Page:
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The Town does not maintain and has not improved, the rock scramble that is the ascent and descent to and from the top of Castle Rock. If you are a skilled climber or hiker, you can probably make it to the top. Climbing to the top is not generally illegal, but it is not recommended. You are responsible for your own safety and your decision to leave the trail.
The Rock has sheer walls that drop 50 feet or more, and falls have resulted in serious injuries and deaths. The climb down is more difficult than the climb up. Do not risk your life by depending on vegetation to stop a slip.
Climbers can be held responsible if hiking outside the park’s hours of dusk to dawn if creating a dangerous condition such as kicking rocks off of the summit – even if on accident – or for requiring an emergency response.
Additional information on Rock Park.
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The Parks and Recreation Department does not provide grills. Gas grills are allowed, however, charcoal grills are not. Also, at times, Town fire restrictions may prohibit the use of all grills. Visit the Town’s fire restrictions website for more information.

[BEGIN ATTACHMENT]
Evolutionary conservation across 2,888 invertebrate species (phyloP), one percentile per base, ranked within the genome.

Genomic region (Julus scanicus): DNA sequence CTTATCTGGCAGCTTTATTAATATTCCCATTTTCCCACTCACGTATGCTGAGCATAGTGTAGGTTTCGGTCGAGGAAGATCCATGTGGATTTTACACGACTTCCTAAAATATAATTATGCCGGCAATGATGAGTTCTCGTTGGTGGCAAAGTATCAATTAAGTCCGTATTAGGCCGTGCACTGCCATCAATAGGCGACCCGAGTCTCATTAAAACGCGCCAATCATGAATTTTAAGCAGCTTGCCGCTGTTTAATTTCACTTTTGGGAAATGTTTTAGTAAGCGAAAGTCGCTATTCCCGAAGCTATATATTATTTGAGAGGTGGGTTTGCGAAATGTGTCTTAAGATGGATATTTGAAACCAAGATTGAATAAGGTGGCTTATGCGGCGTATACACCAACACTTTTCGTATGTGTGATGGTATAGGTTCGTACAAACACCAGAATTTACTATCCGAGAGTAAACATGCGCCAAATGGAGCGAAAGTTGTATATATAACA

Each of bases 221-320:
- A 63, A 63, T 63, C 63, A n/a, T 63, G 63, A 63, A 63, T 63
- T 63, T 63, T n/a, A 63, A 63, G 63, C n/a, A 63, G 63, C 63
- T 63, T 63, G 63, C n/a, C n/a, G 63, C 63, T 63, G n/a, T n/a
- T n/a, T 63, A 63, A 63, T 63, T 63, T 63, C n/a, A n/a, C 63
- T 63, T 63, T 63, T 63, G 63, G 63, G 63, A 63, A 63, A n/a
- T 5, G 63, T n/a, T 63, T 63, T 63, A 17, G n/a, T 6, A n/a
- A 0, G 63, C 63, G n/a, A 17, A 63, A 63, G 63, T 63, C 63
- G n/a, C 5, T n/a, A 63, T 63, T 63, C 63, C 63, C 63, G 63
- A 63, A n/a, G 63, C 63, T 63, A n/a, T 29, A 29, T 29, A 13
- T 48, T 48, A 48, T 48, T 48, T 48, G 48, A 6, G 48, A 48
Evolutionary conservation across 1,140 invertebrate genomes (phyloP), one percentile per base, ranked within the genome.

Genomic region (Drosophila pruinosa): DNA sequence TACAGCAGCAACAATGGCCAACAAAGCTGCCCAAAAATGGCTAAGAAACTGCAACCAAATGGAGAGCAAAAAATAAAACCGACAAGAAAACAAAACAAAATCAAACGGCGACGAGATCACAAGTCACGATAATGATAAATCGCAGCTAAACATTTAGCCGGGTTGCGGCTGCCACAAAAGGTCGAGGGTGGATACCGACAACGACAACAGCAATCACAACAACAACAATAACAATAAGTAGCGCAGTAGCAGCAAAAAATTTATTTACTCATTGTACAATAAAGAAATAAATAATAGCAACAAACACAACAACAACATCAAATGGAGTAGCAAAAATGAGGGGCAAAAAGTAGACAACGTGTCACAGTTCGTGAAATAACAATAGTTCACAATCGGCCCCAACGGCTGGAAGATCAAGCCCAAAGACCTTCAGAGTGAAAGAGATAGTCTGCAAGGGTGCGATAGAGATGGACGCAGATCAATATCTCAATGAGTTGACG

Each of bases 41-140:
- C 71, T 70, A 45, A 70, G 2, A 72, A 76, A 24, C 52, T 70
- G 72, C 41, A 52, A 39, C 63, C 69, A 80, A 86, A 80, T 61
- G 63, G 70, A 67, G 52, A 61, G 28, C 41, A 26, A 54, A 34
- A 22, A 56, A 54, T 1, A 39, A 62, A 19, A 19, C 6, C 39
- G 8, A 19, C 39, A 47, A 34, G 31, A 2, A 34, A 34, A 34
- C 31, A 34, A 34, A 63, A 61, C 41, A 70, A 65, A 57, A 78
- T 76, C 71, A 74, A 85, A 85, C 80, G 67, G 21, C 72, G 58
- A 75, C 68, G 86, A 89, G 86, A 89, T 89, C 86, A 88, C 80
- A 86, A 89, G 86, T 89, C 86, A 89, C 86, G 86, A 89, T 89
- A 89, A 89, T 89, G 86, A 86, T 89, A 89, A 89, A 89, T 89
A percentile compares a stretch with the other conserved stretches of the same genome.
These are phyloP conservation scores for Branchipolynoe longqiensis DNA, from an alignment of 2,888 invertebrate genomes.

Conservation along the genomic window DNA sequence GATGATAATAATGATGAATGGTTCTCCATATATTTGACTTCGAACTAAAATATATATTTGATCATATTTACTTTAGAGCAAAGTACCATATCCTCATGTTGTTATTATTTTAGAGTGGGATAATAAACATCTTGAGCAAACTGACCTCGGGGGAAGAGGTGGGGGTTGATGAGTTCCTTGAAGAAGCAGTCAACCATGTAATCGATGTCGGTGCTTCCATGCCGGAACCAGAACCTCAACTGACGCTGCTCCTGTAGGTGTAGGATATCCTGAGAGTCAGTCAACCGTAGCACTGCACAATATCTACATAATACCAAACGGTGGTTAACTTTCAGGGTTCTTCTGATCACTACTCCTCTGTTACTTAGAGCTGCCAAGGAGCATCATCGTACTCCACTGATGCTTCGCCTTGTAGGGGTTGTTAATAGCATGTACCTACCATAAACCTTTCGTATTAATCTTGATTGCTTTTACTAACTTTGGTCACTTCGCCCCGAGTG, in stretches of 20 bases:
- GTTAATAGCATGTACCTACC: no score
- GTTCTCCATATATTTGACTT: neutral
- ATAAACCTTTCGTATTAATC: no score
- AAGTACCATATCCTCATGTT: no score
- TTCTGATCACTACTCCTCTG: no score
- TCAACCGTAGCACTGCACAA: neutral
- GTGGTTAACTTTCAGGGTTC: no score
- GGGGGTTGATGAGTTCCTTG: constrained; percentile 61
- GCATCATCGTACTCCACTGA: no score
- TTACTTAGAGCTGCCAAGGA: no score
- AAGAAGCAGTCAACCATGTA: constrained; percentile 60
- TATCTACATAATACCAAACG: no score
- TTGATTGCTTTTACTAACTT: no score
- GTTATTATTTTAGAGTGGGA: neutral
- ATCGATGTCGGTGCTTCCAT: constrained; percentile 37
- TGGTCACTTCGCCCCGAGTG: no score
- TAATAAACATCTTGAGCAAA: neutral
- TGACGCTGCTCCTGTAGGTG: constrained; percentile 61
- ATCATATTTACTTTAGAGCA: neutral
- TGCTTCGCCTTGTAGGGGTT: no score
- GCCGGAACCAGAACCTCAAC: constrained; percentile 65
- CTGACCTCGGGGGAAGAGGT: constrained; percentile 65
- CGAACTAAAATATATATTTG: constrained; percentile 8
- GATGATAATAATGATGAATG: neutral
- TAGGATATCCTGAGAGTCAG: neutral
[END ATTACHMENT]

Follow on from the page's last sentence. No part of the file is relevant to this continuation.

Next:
Motorized recreation vehicles, such as motorbikes, motorcycles and all-terrain vehicles are not allowed on trails or open spaces. While the Town does not have a specific ordinance on electric bikes, according to State law, electric bikes or e-bikes that reach 20 mph or less (designated as Class 1 and 2) can be ridden on bike, pedestrian or multi-use paths.
No, horses are not allowed. Horses are allowed on Hidden Mesa Open Space, maintained by Douglas County Open Space, located in the northeast section of Castle Rock with a trailhead on Highway 83.
Due to permanent conservation easement restrictions placed on the property to protect the Conservation Values, mountain biking is prohibited on both Chuck’s Loop Trail and Legacy Trail.